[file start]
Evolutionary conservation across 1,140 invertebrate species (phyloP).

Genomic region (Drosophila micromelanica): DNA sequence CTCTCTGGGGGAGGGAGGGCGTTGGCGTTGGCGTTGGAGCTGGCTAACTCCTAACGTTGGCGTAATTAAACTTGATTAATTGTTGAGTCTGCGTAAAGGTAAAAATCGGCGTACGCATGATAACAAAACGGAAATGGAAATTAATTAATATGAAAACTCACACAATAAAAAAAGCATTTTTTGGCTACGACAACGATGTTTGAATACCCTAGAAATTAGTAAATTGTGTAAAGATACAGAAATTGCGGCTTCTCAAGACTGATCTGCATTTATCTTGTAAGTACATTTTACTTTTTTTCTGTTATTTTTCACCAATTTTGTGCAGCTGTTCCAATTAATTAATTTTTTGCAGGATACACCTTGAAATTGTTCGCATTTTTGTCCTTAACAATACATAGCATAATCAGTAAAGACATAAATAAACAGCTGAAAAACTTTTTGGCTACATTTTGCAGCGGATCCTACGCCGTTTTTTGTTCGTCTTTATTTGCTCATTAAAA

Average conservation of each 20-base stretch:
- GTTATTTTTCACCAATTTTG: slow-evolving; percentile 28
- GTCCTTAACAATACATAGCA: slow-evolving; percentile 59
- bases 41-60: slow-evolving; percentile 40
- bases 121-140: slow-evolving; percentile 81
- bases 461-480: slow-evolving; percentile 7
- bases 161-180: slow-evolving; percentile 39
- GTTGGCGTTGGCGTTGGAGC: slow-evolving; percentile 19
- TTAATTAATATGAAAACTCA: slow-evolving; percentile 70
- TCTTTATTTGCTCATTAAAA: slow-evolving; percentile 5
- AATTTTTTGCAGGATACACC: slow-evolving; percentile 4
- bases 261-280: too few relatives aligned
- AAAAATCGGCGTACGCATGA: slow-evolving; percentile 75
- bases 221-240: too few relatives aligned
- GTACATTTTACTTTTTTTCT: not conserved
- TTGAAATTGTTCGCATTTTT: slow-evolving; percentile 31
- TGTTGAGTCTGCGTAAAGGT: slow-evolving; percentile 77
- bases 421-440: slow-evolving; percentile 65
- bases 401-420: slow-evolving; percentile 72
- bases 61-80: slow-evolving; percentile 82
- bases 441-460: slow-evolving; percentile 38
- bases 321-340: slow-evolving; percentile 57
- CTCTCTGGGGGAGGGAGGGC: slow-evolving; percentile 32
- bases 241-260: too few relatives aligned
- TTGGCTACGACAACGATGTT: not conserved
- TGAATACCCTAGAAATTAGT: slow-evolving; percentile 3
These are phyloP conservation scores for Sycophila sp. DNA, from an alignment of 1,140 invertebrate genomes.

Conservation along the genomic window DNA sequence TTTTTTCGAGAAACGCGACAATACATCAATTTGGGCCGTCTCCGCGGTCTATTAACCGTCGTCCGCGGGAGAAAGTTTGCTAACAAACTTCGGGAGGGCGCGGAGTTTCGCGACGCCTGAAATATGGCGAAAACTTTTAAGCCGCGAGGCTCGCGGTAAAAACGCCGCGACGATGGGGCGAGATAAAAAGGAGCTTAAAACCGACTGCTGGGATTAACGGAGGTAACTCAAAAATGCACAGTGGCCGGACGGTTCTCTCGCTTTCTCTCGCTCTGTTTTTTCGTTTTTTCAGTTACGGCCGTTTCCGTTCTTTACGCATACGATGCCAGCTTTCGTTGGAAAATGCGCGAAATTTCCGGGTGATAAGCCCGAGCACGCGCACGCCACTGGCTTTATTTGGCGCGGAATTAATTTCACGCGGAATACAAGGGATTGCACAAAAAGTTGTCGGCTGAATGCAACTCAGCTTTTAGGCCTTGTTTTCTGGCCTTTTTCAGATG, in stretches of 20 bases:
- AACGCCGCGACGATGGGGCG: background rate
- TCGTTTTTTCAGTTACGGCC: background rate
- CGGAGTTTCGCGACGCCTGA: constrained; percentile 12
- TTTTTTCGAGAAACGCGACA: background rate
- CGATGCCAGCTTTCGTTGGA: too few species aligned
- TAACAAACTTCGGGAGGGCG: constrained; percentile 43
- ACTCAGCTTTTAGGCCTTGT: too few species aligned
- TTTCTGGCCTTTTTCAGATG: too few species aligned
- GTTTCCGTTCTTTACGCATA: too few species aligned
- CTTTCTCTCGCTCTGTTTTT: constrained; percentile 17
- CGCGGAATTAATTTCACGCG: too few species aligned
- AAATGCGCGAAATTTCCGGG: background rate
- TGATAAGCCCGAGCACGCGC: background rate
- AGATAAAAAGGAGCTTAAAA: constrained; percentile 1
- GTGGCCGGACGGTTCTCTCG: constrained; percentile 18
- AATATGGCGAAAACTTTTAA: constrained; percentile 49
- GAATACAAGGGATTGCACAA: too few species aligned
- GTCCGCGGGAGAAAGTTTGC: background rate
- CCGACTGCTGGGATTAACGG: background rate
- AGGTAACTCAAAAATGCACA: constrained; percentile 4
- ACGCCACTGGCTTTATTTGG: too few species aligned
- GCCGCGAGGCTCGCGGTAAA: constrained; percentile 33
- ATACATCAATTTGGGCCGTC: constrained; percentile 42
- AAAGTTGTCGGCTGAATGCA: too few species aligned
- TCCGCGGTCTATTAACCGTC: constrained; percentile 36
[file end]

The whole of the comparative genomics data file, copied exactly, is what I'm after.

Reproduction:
Evolutionary conservation across 1,140 invertebrate species (phyloP).

Genomic region (Drosophila micromelanica): DNA sequence CTCTCTGGGGGAGGGAGGGCGTTGGCGTTGGCGTTGGAGCTGGCTAACTCCTAACGTTGGCGTAATTAAACTTGATTAATTGTTGAGTCTGCGTAAAGGTAAAAATCGGCGTACGCATGATAACAAAACGGAAATGGAAATTAATTAATATGAAAACTCACACAATAAAAAAAGCATTTTTTGGCTACGACAACGATGTTTGAATACCCTAGAAATTAGTAAATTGTGTAAAGATACAGAAATTGCGGCTTCTCAAGACTGATCTGCATTTATCTTGTAAGTACATTTTACTTTTTTTCTGTTATTTTTCACCAATTTTGTGCAGCTGTTCCAATTAATTAATTTTTTGCAGGATACACCTTGAAATTGTTCGCATTTTTGTCCTTAACAATACATAGCATAATCAGTAAAGACATAAATAAACAGCTGAAAAACTTTTTGGCTACATTTTGCAGCGGATCCTACGCCGTTTTTTGTTCGTCTTTATTTGCTCATTAAAA

Average conservation of each 20-base stretch:
- GTTATTTTTCACCAATTTTG: slow-evolving; percentile 28
- GTCCTTAACAATACATAGCA: slow-evolving; percentile 59
- bases 41-60: slow-evolving; percentile 40
- bases 121-140: slow-evolving; percentile 81
- bases 461-480: slow-evolving; percentile 7
- bases 161-180: slow-evolving; percentile 39
- GTTGGCGTTGGCGTTGGAGC: slow-evolving; percentile 19
- TTAATTAATATGAAAACTCA: slow-evolving; percentile 70
- TCTTTATTTGCTCATTAAAA: slow-evolving; percentile 5
- AATTTTTTGCAGGATACACC: slow-evolving; percentile 4
- bases 261-280: too few relatives aligned
- AAAAATCGGCGTACGCATGA: slow-evolving; percentile 75
- bases 221-240: too few relatives aligned
- GTACATTTTACTTTTTTTCT: not conserved
- TTGAAATTGTTCGCATTTTT: slow-evolving; percentile 31
- TGTTGAGTCTGCGTAAAGGT: slow-evolving; percentile 77
- bases 421-440: slow-evolving; percentile 65
- bases 401-420: slow-evolving; percentile 72
- bases 61-80: slow-evolving; percentile 82
- bases 441-460: slow-evolving; percentile 38
- bases 321-340: slow-evolving; percentile 57
- CTCTCTGGGGGAGGGAGGGC: slow-evolving; percentile 32
- bases 241-260: too few relatives aligned
- TTGGCTACGACAACGATGTT: not conserved
- TGAATACCCTAGAAATTAGT: slow-evolving; percentile 3
These are phyloP conservation scores for Sycophila sp. DNA, from an alignment of 1,140 invertebrate genomes.

Conservation along the genomic window DNA sequence TTTTTTCGAGAAACGCGACAATACATCAATTTGGGCCGTCTCCGCGGTCTATTAACCGTCGTCCGCGGGAGAAAGTTTGCTAACAAACTTCGGGAGGGCGCGGAGTTTCGCGACGCCTGAAATATGGCGAAAACTTTTAAGCCGCGAGGCTCGCGGTAAAAACGCCGCGACGATGGGGCGAGATAAAAAGGAGCTTAAAACCGACTGCTGGGATTAACGGAGGTAACTCAAAAATGCACAGTGGCCGGACGGTTCTCTCGCTTTCTCTCGCTCTGTTTTTTCGTTTTTTCAGTTACGGCCGTTTCCGTTCTTTACGCATACGATGCCAGCTTTCGTTGGAAAATGCGCGAAATTTCCGGGTGATAAGCCCGAGCACGCGCACGCCACTGGCTTTATTTGGCGCGGAATTAATTTCACGCGGAATACAAGGGATTGCACAAAAAGTTGTCGGCTGAATGCAACTCAGCTTTTAGGCCTTGTTTTCTGGCCTTTTTCAGATG, in stretches of 20 bases:
- AACGCCGCGACGATGGGGCG: background rate
- TCGTTTTTTCAGTTACGGCC: background rate
- CGGAGTTTCGCGACGCCTGA: constrained; percentile 12
- TTTTTTCGAGAAACGCGACA: background rate
- CGATGCCAGCTTTCGTTGGA: too few species aligned
- TAACAAACTTCGGGAGGGCG: constrained; percentile 43
- ACTCAGCTTTTAGGCCTTGT: too few species aligned
- TTTCTGGCCTTTTTCAGATG: too few species aligned
- GTTTCCGTTCTTTACGCATA: too few species aligned
- CTTTCTCTCGCTCTGTTTTT: constrained; percentile 17
- CGCGGAATTAATTTCACGCG: too few species aligned
- AAATGCGCGAAATTTCCGGG: background rate
- TGATAAGCCCGAGCACGCGC: background rate
- AGATAAAAAGGAGCTTAAAA: constrained; percentile 1
- GTGGCCGGACGGTTCTCTCG: constrained; percentile 18
- AATATGGCGAAAACTTTTAA: constrained; percentile 49
- GAATACAAGGGATTGCACAA: too few species aligned
- GTCCGCGGGAGAAAGTTTGC: background rate
- CCGACTGCTGGGATTAACGG: background rate
- AGGTAACTCAAAAATGCACA: constrained; percentile 4
- ACGCCACTGGCTTTATTTGG: too few species aligned
- GCCGCGAGGCTCGCGGTAAA: constrained; percentile 33
- ATACATCAATTTGGGCCGTC: constrained; percentile 42
- AAAGTTGTCGGCTGAATGCA: too few species aligned
- TCCGCGGTCTATTAACCGTC: constrained; percentile 36